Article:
Dean W. Colvard

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Dean Wallace Colvard (July 10, 1913 – June 28, 2007) is a former president of Mississippi State University, notable for his role in a 1963 controversy surrounding the participation of the university's basketball team in the NCAA Tournament.[1]

Born in North Carolina, Colvard received his B.A. Degree from Berea College, and followed that up by getting his M.A. Degree from the University of Missouri. He then went to Purdue University and received his Ph.D. in science and mathematics. Colvard attended college for a total of 19 years, from 1931 until 1950.

1963 NCAA Tournament Controversy[edit]

After serving as the Dean of Agriculture at North Carolina State University, Colvard became president of Mississippi State University. He arrived in 1960, when Mississippi had an "unwritten law" against integrated collegiate athletics. This meant that no team from Mississippi could accept an invitation to play against any team that had African Americans on it.[2] The rule came into effect after 1955, when Jones County Junior College accepted the invitation to the Junior Rose Bowl against a team of mixed race from Compton, California.

During the eight-year existence of the "unwritten law", no team confronted it more than the MSU Maroons basketball team. The Maroons (now known as Bulldogs) won three SEC titles between 1959 and 1962, and by winning the title they were granted an invitation to the integrated NCAA Tournament. MSU turned down each offer because of the "unwritten law", and were not able to participate in postseason play because of this.

Babe McCarthy, the head basketball coach at MSU, expressed frustration at having his team excluded from the postseason tournament each year. Many claimed that the state of Mississippi was acting as a "closed society".[citation needed] McCarthy pleaded on his talk show to have his players allowed to play in postseason play during the 1963 season.

"It makes me sick to the heart to think that these players, who just clinched no worse than a tie for their third straight SEC championship, will have to put away their uniforms and not compete in the NCAA tournament… This is all I can say, but I think everyone knows how I feel,"[3] McCarthy said.

After the clinching game on February 25, 1962, many students marched up to the residence of Dean Colvard and staged a sit-in on his front lawn to show their support for the team.[citation needed] Colvard promised to take a look at the situation, but was later quoted as saying he "just was glad to have avoided a confrontation."[3] Students still had no idea where Colvard stood in the issue. Despite the sit-in, the Maroons did not compete in the post season that year. Colvard later claimed that the reason was because "he did not feel well-enough established to make a decision of such sort."[3]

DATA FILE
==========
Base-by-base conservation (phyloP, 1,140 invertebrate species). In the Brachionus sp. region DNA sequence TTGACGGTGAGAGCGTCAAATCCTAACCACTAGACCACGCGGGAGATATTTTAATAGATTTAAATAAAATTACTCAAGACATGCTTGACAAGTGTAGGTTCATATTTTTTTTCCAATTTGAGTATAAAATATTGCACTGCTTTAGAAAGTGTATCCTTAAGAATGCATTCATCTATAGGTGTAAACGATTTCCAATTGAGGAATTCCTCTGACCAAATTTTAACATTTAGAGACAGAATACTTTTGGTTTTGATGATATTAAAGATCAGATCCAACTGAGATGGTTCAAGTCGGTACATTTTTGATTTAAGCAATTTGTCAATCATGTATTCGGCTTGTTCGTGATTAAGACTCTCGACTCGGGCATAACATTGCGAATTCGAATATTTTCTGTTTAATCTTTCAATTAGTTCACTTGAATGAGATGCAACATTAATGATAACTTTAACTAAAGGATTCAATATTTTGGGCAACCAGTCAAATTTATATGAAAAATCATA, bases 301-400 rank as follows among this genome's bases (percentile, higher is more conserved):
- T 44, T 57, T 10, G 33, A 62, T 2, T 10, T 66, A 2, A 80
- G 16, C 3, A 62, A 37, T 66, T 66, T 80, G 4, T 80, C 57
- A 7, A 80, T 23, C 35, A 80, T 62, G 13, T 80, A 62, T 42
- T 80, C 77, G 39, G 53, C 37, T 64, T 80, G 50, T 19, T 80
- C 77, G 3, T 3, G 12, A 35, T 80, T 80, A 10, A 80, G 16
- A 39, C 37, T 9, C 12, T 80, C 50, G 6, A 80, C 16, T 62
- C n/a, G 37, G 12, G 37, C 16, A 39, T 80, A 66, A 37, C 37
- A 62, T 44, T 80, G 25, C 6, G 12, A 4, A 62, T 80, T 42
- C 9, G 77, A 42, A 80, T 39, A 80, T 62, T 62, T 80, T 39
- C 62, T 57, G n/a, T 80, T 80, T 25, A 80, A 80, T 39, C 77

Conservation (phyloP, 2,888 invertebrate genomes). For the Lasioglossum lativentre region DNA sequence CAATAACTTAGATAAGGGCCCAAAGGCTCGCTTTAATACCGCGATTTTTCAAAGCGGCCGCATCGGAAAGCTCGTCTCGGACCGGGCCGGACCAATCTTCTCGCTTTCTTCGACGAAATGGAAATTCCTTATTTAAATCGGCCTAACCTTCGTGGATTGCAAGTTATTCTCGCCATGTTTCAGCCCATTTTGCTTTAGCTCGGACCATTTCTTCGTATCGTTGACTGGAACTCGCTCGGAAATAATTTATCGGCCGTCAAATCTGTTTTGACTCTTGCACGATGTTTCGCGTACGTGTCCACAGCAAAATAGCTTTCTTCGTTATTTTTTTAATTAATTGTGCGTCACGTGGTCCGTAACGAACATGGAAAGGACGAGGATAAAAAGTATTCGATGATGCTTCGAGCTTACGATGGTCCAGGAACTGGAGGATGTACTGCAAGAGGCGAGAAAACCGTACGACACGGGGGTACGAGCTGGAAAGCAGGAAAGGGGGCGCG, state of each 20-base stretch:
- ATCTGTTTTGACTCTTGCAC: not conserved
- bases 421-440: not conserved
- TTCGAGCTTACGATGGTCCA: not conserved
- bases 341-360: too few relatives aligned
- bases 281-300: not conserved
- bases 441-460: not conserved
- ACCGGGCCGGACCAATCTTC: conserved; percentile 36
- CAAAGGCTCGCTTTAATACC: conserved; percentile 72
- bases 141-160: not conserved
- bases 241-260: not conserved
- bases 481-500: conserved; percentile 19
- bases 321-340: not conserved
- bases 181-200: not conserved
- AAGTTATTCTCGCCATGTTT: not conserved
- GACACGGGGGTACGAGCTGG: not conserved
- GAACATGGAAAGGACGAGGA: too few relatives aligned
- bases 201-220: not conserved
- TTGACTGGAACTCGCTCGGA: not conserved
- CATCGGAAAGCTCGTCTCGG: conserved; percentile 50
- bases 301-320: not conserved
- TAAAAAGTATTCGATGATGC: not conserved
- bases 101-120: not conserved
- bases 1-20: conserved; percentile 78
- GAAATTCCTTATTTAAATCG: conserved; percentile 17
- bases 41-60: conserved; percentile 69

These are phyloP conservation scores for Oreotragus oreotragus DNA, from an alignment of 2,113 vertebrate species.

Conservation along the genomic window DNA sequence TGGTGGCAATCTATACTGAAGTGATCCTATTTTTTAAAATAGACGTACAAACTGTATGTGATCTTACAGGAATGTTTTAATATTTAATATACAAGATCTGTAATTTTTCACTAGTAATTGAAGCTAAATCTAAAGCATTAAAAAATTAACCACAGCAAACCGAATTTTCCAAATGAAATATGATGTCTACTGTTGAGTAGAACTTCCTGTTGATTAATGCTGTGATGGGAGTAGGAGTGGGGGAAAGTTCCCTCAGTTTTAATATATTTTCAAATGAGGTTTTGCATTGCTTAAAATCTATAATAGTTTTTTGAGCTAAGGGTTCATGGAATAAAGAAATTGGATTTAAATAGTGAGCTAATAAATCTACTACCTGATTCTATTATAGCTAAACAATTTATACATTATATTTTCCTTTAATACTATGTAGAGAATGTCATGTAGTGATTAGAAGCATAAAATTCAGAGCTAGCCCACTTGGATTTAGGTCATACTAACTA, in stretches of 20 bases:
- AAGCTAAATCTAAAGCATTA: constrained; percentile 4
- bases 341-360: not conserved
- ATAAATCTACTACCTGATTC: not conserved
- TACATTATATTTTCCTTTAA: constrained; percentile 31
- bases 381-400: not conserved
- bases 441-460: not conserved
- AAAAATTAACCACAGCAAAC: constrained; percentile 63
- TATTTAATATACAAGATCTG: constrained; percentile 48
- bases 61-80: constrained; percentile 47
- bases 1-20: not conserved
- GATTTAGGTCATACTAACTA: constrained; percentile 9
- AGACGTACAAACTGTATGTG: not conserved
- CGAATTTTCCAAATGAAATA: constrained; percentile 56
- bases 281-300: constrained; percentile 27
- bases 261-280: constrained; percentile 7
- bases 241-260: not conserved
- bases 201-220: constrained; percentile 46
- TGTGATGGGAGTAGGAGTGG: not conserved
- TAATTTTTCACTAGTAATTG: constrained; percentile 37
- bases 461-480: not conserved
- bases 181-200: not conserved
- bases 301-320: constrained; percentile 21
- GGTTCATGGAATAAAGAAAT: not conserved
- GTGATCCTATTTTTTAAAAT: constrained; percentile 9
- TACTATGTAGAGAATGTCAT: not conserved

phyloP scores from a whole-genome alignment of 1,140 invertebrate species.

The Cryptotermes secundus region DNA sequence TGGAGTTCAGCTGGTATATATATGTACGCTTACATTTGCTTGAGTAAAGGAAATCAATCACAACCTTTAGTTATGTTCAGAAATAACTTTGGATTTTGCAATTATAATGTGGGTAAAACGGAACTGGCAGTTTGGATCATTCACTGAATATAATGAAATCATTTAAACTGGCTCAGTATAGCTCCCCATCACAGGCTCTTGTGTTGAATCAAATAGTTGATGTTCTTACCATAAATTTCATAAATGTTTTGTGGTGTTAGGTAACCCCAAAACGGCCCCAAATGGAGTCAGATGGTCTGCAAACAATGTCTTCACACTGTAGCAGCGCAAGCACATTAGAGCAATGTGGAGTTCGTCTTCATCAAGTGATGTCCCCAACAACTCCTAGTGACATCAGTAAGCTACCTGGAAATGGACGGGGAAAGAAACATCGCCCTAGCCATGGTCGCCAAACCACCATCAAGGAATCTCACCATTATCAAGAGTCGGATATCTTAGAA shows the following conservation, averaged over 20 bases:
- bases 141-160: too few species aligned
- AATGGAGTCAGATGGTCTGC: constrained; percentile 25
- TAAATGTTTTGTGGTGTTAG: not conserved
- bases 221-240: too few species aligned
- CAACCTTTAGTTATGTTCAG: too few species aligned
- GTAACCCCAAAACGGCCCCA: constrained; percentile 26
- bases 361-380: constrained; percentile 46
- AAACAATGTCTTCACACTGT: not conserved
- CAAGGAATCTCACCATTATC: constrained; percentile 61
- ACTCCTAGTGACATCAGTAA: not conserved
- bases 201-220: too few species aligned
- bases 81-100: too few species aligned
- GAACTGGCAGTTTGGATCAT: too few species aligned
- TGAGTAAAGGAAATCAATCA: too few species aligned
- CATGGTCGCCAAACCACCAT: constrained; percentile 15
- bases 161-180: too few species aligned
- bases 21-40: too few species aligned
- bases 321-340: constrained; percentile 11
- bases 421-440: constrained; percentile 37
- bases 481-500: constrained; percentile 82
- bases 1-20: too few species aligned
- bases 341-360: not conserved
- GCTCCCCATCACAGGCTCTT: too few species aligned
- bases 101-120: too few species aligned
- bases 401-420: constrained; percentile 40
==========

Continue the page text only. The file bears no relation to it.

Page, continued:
In 1963, alumni and fans combined to show their support for the team in their battle against the "unwritten law". The Reflector, Mississippi State's student newspaper, got involved and challenged Colvard's authority.

"Should a dynamic university be led by a man with the intelligence to make a decision on the merits of the case and the guts to back it up?" The Reflector editors wrote. "Or, should it be led by a man, who out of fear for his job, would listen to and be persuaded by politicians who are usually trying to create votes?"[3]

An established alumni took a shot at Colvard, saying, "Are you...under so much of a threat of coercion and intimidation by those for powerful demagogues that you have no choice in the matter?"[3]

Bowing to pressure to take a stand, Colvard presented the issue as an administrative affair rather than as an educational matter. He told the chairman of the College Board that he was going to allow the Maroons to play in the NCAA championships.

"It had begun to look as if our first major racial issue might pertain to basketball rather than to admissions. Although I knew opinion would be divided and feelings would be intense because of the unwritten law...I thought I had gained sufficient following that, win or lose, I should take decisive action," Colvard later said.[3]

On March 2, 1963, Colvard announced publicly the acceptance of the invitation to the NCAA tournament. He did this fifteen minutes before the team's final game of the season, against rival Ole Miss.

Colvard claimed in a statement, "In answer to a manifestation of interest and in light of my best judgment, it is my conclusion that as responsible members of the academic community and of the SEC we have no choice other than to go. Accordingly, as president of MSU I have decided that unless hindered by competent authority I shall send our basketball team to the NCAA competition."[3]